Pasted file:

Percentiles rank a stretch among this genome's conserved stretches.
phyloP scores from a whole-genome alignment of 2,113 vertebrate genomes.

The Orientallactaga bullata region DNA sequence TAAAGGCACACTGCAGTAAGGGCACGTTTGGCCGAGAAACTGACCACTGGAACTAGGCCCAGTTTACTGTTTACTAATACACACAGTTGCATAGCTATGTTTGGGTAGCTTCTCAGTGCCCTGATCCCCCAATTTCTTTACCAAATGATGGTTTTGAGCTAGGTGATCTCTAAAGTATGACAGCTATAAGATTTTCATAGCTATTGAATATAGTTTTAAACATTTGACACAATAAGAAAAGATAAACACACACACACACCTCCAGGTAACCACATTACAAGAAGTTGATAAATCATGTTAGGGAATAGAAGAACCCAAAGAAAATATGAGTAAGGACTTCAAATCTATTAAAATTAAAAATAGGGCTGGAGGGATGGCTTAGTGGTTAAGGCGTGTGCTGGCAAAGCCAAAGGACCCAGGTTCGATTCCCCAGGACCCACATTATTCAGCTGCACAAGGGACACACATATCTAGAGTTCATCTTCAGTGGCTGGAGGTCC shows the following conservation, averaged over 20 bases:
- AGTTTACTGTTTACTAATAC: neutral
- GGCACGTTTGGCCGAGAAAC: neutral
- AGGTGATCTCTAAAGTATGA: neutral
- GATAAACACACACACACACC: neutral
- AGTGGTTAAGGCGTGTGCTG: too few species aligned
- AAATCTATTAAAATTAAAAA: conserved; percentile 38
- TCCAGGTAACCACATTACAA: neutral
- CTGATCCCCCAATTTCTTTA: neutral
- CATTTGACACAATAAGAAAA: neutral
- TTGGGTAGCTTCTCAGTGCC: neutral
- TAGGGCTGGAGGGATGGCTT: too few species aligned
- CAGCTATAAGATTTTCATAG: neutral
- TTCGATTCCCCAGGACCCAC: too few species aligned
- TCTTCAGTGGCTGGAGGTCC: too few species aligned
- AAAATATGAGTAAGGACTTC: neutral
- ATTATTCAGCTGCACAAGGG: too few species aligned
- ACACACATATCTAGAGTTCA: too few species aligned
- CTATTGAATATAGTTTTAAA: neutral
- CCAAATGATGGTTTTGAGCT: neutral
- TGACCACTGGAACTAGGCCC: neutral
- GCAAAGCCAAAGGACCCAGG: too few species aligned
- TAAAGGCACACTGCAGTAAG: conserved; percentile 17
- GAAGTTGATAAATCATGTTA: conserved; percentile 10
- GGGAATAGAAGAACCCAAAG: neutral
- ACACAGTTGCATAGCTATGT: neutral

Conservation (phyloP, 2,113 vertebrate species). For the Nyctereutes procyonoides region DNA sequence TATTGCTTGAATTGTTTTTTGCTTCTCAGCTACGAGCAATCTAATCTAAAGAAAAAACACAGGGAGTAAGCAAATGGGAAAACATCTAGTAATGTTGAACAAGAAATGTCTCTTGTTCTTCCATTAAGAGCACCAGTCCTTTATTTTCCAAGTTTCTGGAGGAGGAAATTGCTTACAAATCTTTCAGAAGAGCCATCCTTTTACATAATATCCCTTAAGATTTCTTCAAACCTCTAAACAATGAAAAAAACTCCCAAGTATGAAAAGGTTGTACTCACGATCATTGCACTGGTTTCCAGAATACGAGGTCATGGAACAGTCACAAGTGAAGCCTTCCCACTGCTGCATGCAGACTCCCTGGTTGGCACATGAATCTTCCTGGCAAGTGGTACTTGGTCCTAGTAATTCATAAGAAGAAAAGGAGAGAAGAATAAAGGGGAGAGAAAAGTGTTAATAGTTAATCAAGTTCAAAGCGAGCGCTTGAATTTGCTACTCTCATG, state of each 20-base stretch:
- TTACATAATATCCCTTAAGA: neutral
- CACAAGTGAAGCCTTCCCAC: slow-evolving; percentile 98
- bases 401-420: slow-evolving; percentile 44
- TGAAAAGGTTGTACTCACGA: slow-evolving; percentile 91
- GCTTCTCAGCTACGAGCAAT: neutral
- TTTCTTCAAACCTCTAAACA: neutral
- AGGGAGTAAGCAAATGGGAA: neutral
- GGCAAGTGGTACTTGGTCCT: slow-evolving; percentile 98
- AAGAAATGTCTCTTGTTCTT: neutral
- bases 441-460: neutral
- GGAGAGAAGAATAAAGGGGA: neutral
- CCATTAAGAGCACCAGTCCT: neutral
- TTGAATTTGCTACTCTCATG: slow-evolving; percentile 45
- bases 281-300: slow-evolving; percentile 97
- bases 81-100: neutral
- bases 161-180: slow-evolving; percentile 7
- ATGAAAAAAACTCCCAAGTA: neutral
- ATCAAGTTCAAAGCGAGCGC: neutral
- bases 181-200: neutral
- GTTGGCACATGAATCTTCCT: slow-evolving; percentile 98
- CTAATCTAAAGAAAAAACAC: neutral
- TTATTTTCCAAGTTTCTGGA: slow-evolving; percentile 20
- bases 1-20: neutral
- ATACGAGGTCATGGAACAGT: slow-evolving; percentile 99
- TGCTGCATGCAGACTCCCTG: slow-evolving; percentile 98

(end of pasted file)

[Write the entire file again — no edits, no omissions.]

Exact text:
Percentiles rank a stretch among this genome's conserved stretches.
phyloP scores from a whole-genome alignment of 2,113 vertebrate genomes.

The Orientallactaga bullata region DNA sequence TAAAGGCACACTGCAGTAAGGGCACGTTTGGCCGAGAAACTGACCACTGGAACTAGGCCCAGTTTACTGTTTACTAATACACACAGTTGCATAGCTATGTTTGGGTAGCTTCTCAGTGCCCTGATCCCCCAATTTCTTTACCAAATGATGGTTTTGAGCTAGGTGATCTCTAAAGTATGACAGCTATAAGATTTTCATAGCTATTGAATATAGTTTTAAACATTTGACACAATAAGAAAAGATAAACACACACACACACCTCCAGGTAACCACATTACAAGAAGTTGATAAATCATGTTAGGGAATAGAAGAACCCAAAGAAAATATGAGTAAGGACTTCAAATCTATTAAAATTAAAAATAGGGCTGGAGGGATGGCTTAGTGGTTAAGGCGTGTGCTGGCAAAGCCAAAGGACCCAGGTTCGATTCCCCAGGACCCACATTATTCAGCTGCACAAGGGACACACATATCTAGAGTTCATCTTCAGTGGCTGGAGGTCC shows the following conservation, averaged over 20 bases:
- AGTTTACTGTTTACTAATAC: neutral
- GGCACGTTTGGCCGAGAAAC: neutral
- AGGTGATCTCTAAAGTATGA: neutral
- GATAAACACACACACACACC: neutral
- AGTGGTTAAGGCGTGTGCTG: too few species aligned
- AAATCTATTAAAATTAAAAA: conserved; percentile 38
- TCCAGGTAACCACATTACAA: neutral
- CTGATCCCCCAATTTCTTTA: neutral
- CATTTGACACAATAAGAAAA: neutral
- TTGGGTAGCTTCTCAGTGCC: neutral
- TAGGGCTGGAGGGATGGCTT: too few species aligned
- CAGCTATAAGATTTTCATAG: neutral
- TTCGATTCCCCAGGACCCAC: too few species aligned
- TCTTCAGTGGCTGGAGGTCC: too few species aligned
- AAAATATGAGTAAGGACTTC: neutral
- ATTATTCAGCTGCACAAGGG: too few species aligned
- ACACACATATCTAGAGTTCA: too few species aligned
- CTATTGAATATAGTTTTAAA: neutral
- CCAAATGATGGTTTTGAGCT: neutral
- TGACCACTGGAACTAGGCCC: neutral
- GCAAAGCCAAAGGACCCAGG: too few species aligned
- TAAAGGCACACTGCAGTAAG: conserved; percentile 17
- GAAGTTGATAAATCATGTTA: conserved; percentile 10
- GGGAATAGAAGAACCCAAAG: neutral
- ACACAGTTGCATAGCTATGT: neutral

Conservation (phyloP, 2,113 vertebrate species). For the Nyctereutes procyonoides region DNA sequence TATTGCTTGAATTGTTTTTTGCTTCTCAGCTACGAGCAATCTAATCTAAAGAAAAAACACAGGGAGTAAGCAAATGGGAAAACATCTAGTAATGTTGAACAAGAAATGTCTCTTGTTCTTCCATTAAGAGCACCAGTCCTTTATTTTCCAAGTTTCTGGAGGAGGAAATTGCTTACAAATCTTTCAGAAGAGCCATCCTTTTACATAATATCCCTTAAGATTTCTTCAAACCTCTAAACAATGAAAAAAACTCCCAAGTATGAAAAGGTTGTACTCACGATCATTGCACTGGTTTCCAGAATACGAGGTCATGGAACAGTCACAAGTGAAGCCTTCCCACTGCTGCATGCAGACTCCCTGGTTGGCACATGAATCTTCCTGGCAAGTGGTACTTGGTCCTAGTAATTCATAAGAAGAAAAGGAGAGAAGAATAAAGGGGAGAGAAAAGTGTTAATAGTTAATCAAGTTCAAAGCGAGCGCTTGAATTTGCTACTCTCATG, state of each 20-base stretch:
- TTACATAATATCCCTTAAGA: neutral
- CACAAGTGAAGCCTTCCCAC: slow-evolving; percentile 98
- bases 401-420: slow-evolving; percentile 44
- TGAAAAGGTTGTACTCACGA: slow-evolving; percentile 91
- GCTTCTCAGCTACGAGCAAT: neutral
- TTTCTTCAAACCTCTAAACA: neutral
- AGGGAGTAAGCAAATGGGAA: neutral
- GGCAAGTGGTACTTGGTCCT: slow-evolving; percentile 98
- AAGAAATGTCTCTTGTTCTT: neutral
- bases 441-460: neutral
- GGAGAGAAGAATAAAGGGGA: neutral
- CCATTAAGAGCACCAGTCCT: neutral
- TTGAATTTGCTACTCTCATG: slow-evolving; percentile 45
- bases 281-300: slow-evolving; percentile 97
- bases 81-100: neutral
- bases 161-180: slow-evolving; percentile 7
- ATGAAAAAAACTCCCAAGTA: neutral
- ATCAAGTTCAAAGCGAGCGC: neutral
- bases 181-200: neutral
- GTTGGCACATGAATCTTCCT: slow-evolving; percentile 98
- CTAATCTAAAGAAAAAACAC: neutral
- TTATTTTCCAAGTTTCTGGA: slow-evolving; percentile 20
- bases 1-20: neutral
- ATACGAGGTCATGGAACAGT: slow-evolving; percentile 99
- TGCTGCATGCAGACTCCCTG: slow-evolving; percentile 98